Sometimes even judges get confused about basic traffic laws. In June, the Georgia Court of Appeals reversed a jury verdict after finding the judge improperly instructed jurors about the law governing the right-of-way at a four-way stop sign. The case arose from a traffic accident in Gwinnett County where each driver blamed the other.
The plaintiff in this case testified that he arrived at the intersection–which had a four-way stop sign–first, stopped, and then proceeded to execute a left-hand turn. The defendant’s truck, approaching from the cross-road, failed to yield the stop sign and collided with the plaintiff’s vehicle in the intersection. The defendant, in contrast, said he arrived at the intersection a few seconds before the plaintiff and in fact made a complete stop before entering the intersection.
The police officer who took the accident report said the defendant was at fault for the accident, because “by state law when you both stop at the same time, you have to yield to the vehicle to your right.” At trial, however, the judge said this was wrong. Instead, the judge charged the jury as follows:
There is a rule of the road which provides that when two vehicles reach an intersection at the same time, the driver on the left must yield to the vehicle on the right.
I charge you that this rule of the road that I just referenced only applies to intersections which are not controlled by a traffic-control device such as a stop sign. This rule does not apply to an intersections — to intersections which have a four-way stop.
Based on this instruction, the jury ruled in favor of the defendant. The plaintiff appealed to the Georgia Court of Appeals, arguing the jury instruction was incorrect. The Court of Appeals agreed with the plaintiff.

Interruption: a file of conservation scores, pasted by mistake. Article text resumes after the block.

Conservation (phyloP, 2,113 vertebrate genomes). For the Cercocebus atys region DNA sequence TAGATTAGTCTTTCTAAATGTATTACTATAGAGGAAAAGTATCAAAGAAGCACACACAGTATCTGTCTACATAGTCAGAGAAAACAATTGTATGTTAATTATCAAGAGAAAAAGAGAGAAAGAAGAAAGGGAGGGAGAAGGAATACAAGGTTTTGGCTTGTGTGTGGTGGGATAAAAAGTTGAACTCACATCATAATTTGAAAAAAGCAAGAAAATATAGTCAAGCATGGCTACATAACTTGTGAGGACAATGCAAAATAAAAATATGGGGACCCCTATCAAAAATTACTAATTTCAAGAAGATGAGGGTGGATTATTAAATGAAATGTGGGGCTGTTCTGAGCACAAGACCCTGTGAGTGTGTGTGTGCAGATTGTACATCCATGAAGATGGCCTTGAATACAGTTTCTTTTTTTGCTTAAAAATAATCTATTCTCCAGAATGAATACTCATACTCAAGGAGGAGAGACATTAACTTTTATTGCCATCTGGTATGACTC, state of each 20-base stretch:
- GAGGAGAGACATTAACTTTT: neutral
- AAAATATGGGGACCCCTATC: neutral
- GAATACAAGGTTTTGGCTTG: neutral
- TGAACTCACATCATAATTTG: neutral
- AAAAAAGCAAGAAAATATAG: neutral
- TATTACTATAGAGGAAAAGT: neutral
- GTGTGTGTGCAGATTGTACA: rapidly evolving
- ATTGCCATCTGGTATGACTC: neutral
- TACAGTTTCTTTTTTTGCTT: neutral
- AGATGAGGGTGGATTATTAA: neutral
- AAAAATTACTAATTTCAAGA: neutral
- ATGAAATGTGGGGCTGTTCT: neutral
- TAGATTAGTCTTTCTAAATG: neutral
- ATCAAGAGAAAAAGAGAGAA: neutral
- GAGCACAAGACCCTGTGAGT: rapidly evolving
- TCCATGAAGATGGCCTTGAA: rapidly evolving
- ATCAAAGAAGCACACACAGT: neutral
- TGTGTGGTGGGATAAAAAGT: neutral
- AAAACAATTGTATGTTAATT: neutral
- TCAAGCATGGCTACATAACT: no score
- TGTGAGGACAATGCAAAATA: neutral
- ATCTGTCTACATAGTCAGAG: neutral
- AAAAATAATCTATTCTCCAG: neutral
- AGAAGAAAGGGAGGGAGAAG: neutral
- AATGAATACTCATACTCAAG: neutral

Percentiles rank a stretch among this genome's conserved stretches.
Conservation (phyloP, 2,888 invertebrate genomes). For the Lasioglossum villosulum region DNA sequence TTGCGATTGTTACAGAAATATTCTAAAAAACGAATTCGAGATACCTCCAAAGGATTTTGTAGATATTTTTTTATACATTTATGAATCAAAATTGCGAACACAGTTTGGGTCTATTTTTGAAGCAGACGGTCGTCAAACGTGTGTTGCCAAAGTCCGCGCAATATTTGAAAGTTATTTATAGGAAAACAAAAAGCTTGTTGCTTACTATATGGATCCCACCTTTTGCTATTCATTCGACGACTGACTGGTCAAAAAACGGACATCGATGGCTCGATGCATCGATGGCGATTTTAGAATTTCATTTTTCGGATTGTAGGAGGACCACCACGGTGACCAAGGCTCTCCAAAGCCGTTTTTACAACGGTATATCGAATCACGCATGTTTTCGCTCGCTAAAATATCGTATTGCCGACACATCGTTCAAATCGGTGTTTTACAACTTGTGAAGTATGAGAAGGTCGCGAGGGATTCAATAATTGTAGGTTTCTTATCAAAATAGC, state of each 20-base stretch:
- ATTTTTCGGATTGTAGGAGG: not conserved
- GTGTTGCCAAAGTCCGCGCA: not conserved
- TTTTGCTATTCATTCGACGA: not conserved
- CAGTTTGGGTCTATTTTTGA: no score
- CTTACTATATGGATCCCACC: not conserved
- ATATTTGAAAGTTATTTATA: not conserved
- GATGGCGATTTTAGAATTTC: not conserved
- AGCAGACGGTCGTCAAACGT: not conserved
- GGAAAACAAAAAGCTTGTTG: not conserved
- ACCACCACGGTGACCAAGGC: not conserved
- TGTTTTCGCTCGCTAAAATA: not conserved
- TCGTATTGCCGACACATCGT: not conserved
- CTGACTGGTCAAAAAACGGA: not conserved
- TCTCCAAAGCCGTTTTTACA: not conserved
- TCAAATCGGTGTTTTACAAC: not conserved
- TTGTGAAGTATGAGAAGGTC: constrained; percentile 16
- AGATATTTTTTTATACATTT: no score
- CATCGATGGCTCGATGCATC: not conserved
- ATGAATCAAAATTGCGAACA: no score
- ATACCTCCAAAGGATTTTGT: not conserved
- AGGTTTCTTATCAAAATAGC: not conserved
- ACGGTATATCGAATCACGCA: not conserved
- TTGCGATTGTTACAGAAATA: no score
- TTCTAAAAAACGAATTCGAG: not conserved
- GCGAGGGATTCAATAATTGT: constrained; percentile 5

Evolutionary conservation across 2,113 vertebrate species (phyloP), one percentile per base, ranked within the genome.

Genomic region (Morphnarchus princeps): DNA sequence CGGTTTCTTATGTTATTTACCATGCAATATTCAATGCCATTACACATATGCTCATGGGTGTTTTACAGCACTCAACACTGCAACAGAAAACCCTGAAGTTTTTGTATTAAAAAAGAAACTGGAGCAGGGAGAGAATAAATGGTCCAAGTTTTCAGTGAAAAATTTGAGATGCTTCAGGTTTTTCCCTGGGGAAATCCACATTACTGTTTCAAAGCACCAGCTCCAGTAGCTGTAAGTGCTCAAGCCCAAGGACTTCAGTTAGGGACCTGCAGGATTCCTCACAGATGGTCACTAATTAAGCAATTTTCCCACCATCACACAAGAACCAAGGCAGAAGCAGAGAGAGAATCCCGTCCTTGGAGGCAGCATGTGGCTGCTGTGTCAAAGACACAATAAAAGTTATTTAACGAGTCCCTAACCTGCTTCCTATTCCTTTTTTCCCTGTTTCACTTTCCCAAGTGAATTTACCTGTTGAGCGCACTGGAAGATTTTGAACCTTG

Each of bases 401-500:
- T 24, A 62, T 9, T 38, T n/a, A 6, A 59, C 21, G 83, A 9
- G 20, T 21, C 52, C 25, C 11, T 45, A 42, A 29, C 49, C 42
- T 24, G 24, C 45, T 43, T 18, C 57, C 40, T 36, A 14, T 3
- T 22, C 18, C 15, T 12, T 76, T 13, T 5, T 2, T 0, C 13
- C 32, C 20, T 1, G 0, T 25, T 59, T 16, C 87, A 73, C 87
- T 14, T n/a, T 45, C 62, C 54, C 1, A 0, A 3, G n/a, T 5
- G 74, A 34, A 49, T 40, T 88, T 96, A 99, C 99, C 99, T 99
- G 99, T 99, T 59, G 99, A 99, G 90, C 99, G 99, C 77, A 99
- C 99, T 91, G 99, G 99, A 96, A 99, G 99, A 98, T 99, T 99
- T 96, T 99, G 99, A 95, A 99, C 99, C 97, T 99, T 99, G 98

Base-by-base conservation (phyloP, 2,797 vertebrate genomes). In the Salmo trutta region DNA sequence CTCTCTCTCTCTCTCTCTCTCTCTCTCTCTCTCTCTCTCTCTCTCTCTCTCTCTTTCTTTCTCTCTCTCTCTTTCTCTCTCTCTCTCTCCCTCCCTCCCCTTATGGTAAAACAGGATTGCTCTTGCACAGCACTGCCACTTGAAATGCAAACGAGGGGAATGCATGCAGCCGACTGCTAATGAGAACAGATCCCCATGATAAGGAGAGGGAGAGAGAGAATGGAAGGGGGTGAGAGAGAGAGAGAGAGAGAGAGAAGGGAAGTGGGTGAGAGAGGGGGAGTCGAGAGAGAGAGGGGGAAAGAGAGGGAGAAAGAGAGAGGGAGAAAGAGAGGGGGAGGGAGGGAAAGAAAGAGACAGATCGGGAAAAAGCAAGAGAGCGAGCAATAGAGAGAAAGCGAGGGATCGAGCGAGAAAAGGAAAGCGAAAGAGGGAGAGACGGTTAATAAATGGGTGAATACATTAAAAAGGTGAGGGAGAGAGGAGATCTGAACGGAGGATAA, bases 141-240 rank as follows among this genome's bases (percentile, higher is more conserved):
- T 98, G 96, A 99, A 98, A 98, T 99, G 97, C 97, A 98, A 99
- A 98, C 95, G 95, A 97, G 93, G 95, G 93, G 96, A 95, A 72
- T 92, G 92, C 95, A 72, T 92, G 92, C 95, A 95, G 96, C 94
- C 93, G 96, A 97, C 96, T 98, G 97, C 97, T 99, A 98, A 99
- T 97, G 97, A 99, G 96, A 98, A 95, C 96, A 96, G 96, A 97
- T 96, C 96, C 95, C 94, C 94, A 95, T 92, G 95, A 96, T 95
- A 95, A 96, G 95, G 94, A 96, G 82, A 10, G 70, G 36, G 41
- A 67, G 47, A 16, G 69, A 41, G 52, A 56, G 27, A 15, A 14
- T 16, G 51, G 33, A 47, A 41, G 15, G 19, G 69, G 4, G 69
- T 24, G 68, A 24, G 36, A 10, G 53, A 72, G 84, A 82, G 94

Judge Christopher J. McFadden, writing for a unanimous three-judge panel of the Court of Appeals, noted the plain language of Georgia law states that when “two vehicles approach or enter an intersection from different highways at approximately the same time, the driver of the vehicle on the left shall yield the right of way to the vehicle on the right.” The statute is not limited to uncontrolled intersections without stop signs, and while there are exceptions for certain types of intersections, none applied to a four-way stop like the one involved in this case.
Judge McFadden rejected the defendant’s attempt to apply another exception in Georgia law–addressing right of way when there’s an “immediate hazard” posed to vehicles already in an intersection–to this circumstance. Here, both vehicles stopped before entering the intersection at the same time. A plain reading of Georgia law, Judge McFadden said, required the vehicle on the left–in this case, the defendant’s truck–to yield.
The appeals court returned the case to the trial court, presumably for a new trial. The court rejected the defendant’s position that even if the trial judge gave a bad instruction, it was a harmless error. “Given that the question of which driver had the right of way was central to the determination of negligence in this case,” Judge McFadden said, “we cannot say that the trial court’s erroneous instruction to the jury regarding right of way was harmless.”